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The Way It Turned Out: A Memoir

2012 Edition, September 5, 2012

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ISBN: 978-981-4364-75-1
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Product Details:

  • Revision: 2012 Edition, September 5, 2012
  • Published Date: September 5, 2012
  • Status: Active, Most Current
  • Document Language: English
  • Published By: CRC Press (CRC)
  • Page Count: 480
  • ANSI Approved: No
  • DoD Adopted: No

Description / Abstract:


I have been always fascinated by the lives of others. As a youngster, I read avidly about nineteenth-century Armenian revolutionaries. During adolescence, romantic lives in novels captured my interest. As an adult, the accounts of historical figures helped me understand the past. After I became a psychiatrist, my interests became more clinical. I wanted to know what was underneath the surface of people's lives. Understanding others helped me to understand myself. However, it never occurred to me that one day I would write my own memoir.

Nabokov called his memoir Speak Memory. Yet our memories are mute. It is we who speak through them by looking at the past through the lens of the present and the benefit of hindsight. And we do it in order to serve the purposes of the present. Autobiographies are suspect because they can be so easily falsified. Even when authors do not willfully distort the truth, to glorify themselves or vilify their enemies, they may inadvertently misrepresent it through their failure of memory in the reconstruction of events. However, accounts of one's life may also serve a nobler purpose. Near the end of the fourth century, St. Augustine wrote arguably the first autobiography, which actually was the account of his spiritual journey from paganism to Christianity and which has been a source of inspiration to so many others since then. However, since I am not a St. Augustine, why would I want to write an account of my life? Why would I want to revive the pain of the past and the regrets of missed opportunities? What would be the cost of revealing my inner thoughts and feelings? Why would I want to expose myself after living a guarded and private life? Why distress my family and friends by public disclosures and invite the schadenfreude of those who might think ill of me?

It was my mother who provided the antidote for these qualms. When she was in her eighties, she wrote the story of her extraordinary life. My mother's account of her early life contained revelations that I could not have imagined and that opened new vistas into her and my own life. Having learned so much from her, I deeply regretted that I knew so little about my father's past. He rarely talked about it and I never asked. My wife, Stina, persuaded me that my own children would also know very little about my earlier life unless I revealed myself to them. A good friend, Reva Tooley, further convinced me that the story of my unforeseen life would be of interest to others beyond my family and friends.

I was forewarned by a literary agent that the only autobiographies that would be widely read were those by celebrities and by individuals with pervasive trauma in their lives. I could understand how the accounts of eminent figures would provide material for historians and how damaged lives would be of interest to clinicians. But what could most people find in the lives of the famous and the dysfunctional to identify with? Is it voyeuristic gratification? Instead, as I have grown older, I have become increasingly interested in the lives of ordinary people with extraordinary lives—lives that are not the stuff of fame or abuse.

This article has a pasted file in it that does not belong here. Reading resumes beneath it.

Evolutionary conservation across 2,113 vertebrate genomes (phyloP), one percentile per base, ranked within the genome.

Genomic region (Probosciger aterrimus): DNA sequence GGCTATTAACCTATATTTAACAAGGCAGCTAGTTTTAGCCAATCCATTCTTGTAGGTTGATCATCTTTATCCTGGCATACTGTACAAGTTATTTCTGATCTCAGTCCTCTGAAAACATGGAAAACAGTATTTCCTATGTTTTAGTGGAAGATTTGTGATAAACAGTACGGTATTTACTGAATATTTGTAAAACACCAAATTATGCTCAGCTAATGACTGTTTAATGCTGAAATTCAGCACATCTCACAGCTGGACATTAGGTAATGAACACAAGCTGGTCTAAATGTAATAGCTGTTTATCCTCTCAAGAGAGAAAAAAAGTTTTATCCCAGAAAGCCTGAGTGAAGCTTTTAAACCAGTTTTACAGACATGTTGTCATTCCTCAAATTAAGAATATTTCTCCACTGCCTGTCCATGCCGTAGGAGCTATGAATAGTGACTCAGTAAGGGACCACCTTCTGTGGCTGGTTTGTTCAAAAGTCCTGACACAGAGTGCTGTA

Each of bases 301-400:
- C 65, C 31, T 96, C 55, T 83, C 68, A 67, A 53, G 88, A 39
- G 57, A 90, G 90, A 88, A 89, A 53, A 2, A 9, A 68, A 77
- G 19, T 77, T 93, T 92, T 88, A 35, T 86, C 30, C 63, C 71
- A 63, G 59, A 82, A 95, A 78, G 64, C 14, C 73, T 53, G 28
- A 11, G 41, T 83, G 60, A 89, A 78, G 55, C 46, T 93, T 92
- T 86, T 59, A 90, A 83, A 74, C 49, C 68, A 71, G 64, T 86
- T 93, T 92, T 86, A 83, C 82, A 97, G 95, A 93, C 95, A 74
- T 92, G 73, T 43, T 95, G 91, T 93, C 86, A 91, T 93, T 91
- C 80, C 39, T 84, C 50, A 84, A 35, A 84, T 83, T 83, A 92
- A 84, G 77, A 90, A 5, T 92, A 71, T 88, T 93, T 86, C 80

My life has been a variegated cultural tapestry woven from the diverse threads of my personal experiences. There are themes in my life that readers can readily identify with and that may help them to make better sense of their own lives. For instance, the role of chance in shaping one's life. Serendipity plays a part in every life but it may have played a greater role in my life than those of many others. Moreover, the way we interpret events at the time they occur does not always hold up over time. For each of us to look back upon our lives honestly is painful, but also gives us the strength to look forward with honesty.

Our sense of identity is at the core of who we are. The struggles with my sense of identity, the question of who am I, is a recurrent theme in my story. The circuitous course of my life shows the more unusual ways we may define ourselves. I am an immigrant in the quintessential nation of immigrants. Accounts of that experience vary greatly but they also point to important common elements at various times in the history of the nation. Many of us may still think of immigrants to America in the terms of Emma Lazarus's famous words ("Give me your tired, your poor/Your huddled masses yearning to breathe free") inscribed under the Statue of Liberty. However, these characterizations hardly apply to me, or to many other more recent immigrants to the United States. (The tired, the poor, and the huddled masses may have trouble getting even a visitor's visa these days.) Yet the question of identity remains a crucial issue for immigrants of every stripe.

No life exists in isolation and a personal account will by necessity involve the lives of others: my parents and my nanny, as well as my wife and our children, play key roles in the story of my life. However, this book is about me and not about them, and therefore my references to them will be discreet and, I hope, nonintrusive. A few key individuals have played a critical role in my professional development as mentors and colleagues and they too figure prominently in my account. Then there are failed relationships—lingering memories of unrequited love, disappointing friendships, and the scars of my first, failed marriage. These make the telling of the tale more difficult. I will try keep the focus on myself, but even then, not everyone may be pleased with what I have to say. It is not my intention to embarrass or upset anyone, but if telling the truth requires it, then so be it.